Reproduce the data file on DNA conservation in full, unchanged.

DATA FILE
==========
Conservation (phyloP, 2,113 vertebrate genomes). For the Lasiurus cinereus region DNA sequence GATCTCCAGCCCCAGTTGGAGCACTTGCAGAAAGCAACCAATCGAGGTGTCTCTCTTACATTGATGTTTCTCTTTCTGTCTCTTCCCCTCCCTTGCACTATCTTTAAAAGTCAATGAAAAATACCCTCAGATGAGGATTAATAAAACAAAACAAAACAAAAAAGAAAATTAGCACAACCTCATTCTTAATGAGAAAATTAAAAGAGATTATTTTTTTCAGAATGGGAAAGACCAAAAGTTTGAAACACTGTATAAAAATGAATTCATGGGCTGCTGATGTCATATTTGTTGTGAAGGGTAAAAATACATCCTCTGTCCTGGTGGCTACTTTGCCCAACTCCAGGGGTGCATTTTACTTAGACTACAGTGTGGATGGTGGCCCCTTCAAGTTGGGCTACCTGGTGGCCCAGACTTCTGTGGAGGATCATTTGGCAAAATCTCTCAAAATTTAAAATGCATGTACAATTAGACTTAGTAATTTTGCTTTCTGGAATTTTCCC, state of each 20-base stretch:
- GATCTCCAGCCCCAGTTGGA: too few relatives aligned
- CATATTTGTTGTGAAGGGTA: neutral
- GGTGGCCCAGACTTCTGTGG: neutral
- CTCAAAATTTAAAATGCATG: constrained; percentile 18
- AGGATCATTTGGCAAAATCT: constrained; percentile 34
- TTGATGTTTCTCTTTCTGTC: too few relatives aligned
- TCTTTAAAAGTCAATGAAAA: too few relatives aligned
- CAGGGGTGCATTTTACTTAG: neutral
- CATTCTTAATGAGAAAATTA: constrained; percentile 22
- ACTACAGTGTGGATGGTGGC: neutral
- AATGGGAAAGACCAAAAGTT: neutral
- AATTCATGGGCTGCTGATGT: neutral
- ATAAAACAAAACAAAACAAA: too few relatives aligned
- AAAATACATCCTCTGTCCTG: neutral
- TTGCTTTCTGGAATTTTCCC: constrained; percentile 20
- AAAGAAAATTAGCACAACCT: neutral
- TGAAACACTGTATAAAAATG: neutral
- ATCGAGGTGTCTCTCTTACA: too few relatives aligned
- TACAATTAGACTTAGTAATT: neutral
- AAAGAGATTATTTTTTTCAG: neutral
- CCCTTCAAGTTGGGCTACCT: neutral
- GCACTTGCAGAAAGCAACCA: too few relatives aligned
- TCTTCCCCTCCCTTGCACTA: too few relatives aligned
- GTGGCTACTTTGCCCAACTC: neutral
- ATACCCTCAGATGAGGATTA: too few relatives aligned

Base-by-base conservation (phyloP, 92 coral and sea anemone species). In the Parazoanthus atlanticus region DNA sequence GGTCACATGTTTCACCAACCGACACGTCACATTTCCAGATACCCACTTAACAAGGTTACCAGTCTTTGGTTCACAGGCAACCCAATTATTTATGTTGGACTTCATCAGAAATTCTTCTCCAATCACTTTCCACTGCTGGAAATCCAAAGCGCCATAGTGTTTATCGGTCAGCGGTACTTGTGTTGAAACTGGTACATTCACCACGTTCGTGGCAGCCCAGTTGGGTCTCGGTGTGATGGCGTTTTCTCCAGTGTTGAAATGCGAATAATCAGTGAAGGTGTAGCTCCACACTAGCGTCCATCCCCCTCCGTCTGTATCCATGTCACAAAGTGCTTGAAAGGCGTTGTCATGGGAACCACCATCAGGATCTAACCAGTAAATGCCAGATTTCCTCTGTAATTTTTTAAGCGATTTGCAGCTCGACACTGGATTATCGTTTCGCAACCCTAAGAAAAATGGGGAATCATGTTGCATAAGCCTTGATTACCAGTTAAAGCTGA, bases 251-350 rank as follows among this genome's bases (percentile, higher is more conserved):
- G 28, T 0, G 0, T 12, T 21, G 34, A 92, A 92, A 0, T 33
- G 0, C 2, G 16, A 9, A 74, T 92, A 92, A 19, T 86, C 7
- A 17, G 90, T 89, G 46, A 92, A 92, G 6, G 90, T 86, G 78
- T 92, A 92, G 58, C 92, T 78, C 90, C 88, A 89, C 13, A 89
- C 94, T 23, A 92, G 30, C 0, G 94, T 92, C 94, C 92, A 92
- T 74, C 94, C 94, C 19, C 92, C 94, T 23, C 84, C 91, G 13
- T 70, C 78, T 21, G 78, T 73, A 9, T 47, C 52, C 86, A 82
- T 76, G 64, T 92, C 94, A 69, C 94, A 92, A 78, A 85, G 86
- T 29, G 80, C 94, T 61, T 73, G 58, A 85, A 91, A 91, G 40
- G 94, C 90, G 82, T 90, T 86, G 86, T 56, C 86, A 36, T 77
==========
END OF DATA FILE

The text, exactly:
Conservation (phyloP, 2,113 vertebrate genomes). For the Lasiurus cinereus region DNA sequence GATCTCCAGCCCCAGTTGGAGCACTTGCAGAAAGCAACCAATCGAGGTGTCTCTCTTACATTGATGTTTCTCTTTCTGTCTCTTCCCCTCCCTTGCACTATCTTTAAAAGTCAATGAAAAATACCCTCAGATGAGGATTAATAAAACAAAACAAAACAAAAAAGAAAATTAGCACAACCTCATTCTTAATGAGAAAATTAAAAGAGATTATTTTTTTCAGAATGGGAAAGACCAAAAGTTTGAAACACTGTATAAAAATGAATTCATGGGCTGCTGATGTCATATTTGTTGTGAAGGGTAAAAATACATCCTCTGTCCTGGTGGCTACTTTGCCCAACTCCAGGGGTGCATTTTACTTAGACTACAGTGTGGATGGTGGCCCCTTCAAGTTGGGCTACCTGGTGGCCCAGACTTCTGTGGAGGATCATTTGGCAAAATCTCTCAAAATTTAAAATGCATGTACAATTAGACTTAGTAATTTTGCTTTCTGGAATTTTCCC, state of each 20-base stretch:
- GATCTCCAGCCCCAGTTGGA: too few relatives aligned
- CATATTTGTTGTGAAGGGTA: neutral
- GGTGGCCCAGACTTCTGTGG: neutral
- CTCAAAATTTAAAATGCATG: constrained; percentile 18
- AGGATCATTTGGCAAAATCT: constrained; percentile 34
- TTGATGTTTCTCTTTCTGTC: too few relatives aligned
- TCTTTAAAAGTCAATGAAAA: too few relatives aligned
- CAGGGGTGCATTTTACTTAG: neutral
- CATTCTTAATGAGAAAATTA: constrained; percentile 22
- ACTACAGTGTGGATGGTGGC: neutral
- AATGGGAAAGACCAAAAGTT: neutral
- AATTCATGGGCTGCTGATGT: neutral
- ATAAAACAAAACAAAACAAA: too few relatives aligned
- AAAATACATCCTCTGTCCTG: neutral
- TTGCTTTCTGGAATTTTCCC: constrained; percentile 20
- AAAGAAAATTAGCACAACCT: neutral
- TGAAACACTGTATAAAAATG: neutral
- ATCGAGGTGTCTCTCTTACA: too few relatives aligned
- TACAATTAGACTTAGTAATT: neutral
- AAAGAGATTATTTTTTTCAG: neutral
- CCCTTCAAGTTGGGCTACCT: neutral
- GCACTTGCAGAAAGCAACCA: too few relatives aligned
- TCTTCCCCTCCCTTGCACTA: too few relatives aligned
- GTGGCTACTTTGCCCAACTC: neutral
- ATACCCTCAGATGAGGATTA: too few relatives aligned

Base-by-base conservation (phyloP, 92 coral and sea anemone species). In the Parazoanthus atlanticus region DNA sequence GGTCACATGTTTCACCAACCGACACGTCACATTTCCAGATACCCACTTAACAAGGTTACCAGTCTTTGGTTCACAGGCAACCCAATTATTTATGTTGGACTTCATCAGAAATTCTTCTCCAATCACTTTCCACTGCTGGAAATCCAAAGCGCCATAGTGTTTATCGGTCAGCGGTACTTGTGTTGAAACTGGTACATTCACCACGTTCGTGGCAGCCCAGTTGGGTCTCGGTGTGATGGCGTTTTCTCCAGTGTTGAAATGCGAATAATCAGTGAAGGTGTAGCTCCACACTAGCGTCCATCCCCCTCCGTCTGTATCCATGTCACAAAGTGCTTGAAAGGCGTTGTCATGGGAACCACCATCAGGATCTAACCAGTAAATGCCAGATTTCCTCTGTAATTTTTTAAGCGATTTGCAGCTCGACACTGGATTATCGTTTCGCAACCCTAAGAAAAATGGGGAATCATGTTGCATAAGCCTTGATTACCAGTTAAAGCTGA, bases 251-350 rank as follows among this genome's bases (percentile, higher is more conserved):
- G 28, T 0, G 0, T 12, T 21, G 34, A 92, A 92, A 0, T 33
- G 0, C 2, G 16, A 9, A 74, T 92, A 92, A 19, T 86, C 7
- A 17, G 90, T 89, G 46, A 92, A 92, G 6, G 90, T 86, G 78
- T 92, A 92, G 58, C 92, T 78, C 90, C 88, A 89, C 13, A 89
- C 94, T 23, A 92, G 30, C 0, G 94, T 92, C 94, C 92, A 92
- T 74, C 94, C 94, C 19, C 92, C 94, T 23, C 84, C 91, G 13
- T 70, C 78, T 21, G 78, T 73, A 9, T 47, C 52, C 86, A 82
- T 76, G 64, T 92, C 94, A 69, C 94, A 92, A 78, A 85, G 86
- T 29, G 80, C 94, T 61, T 73, G 58, A 85, A 91, A 91, G 40
- G 94, C 90, G 82, T 90, T 86, G 86, T 56, C 86, A 36, T 77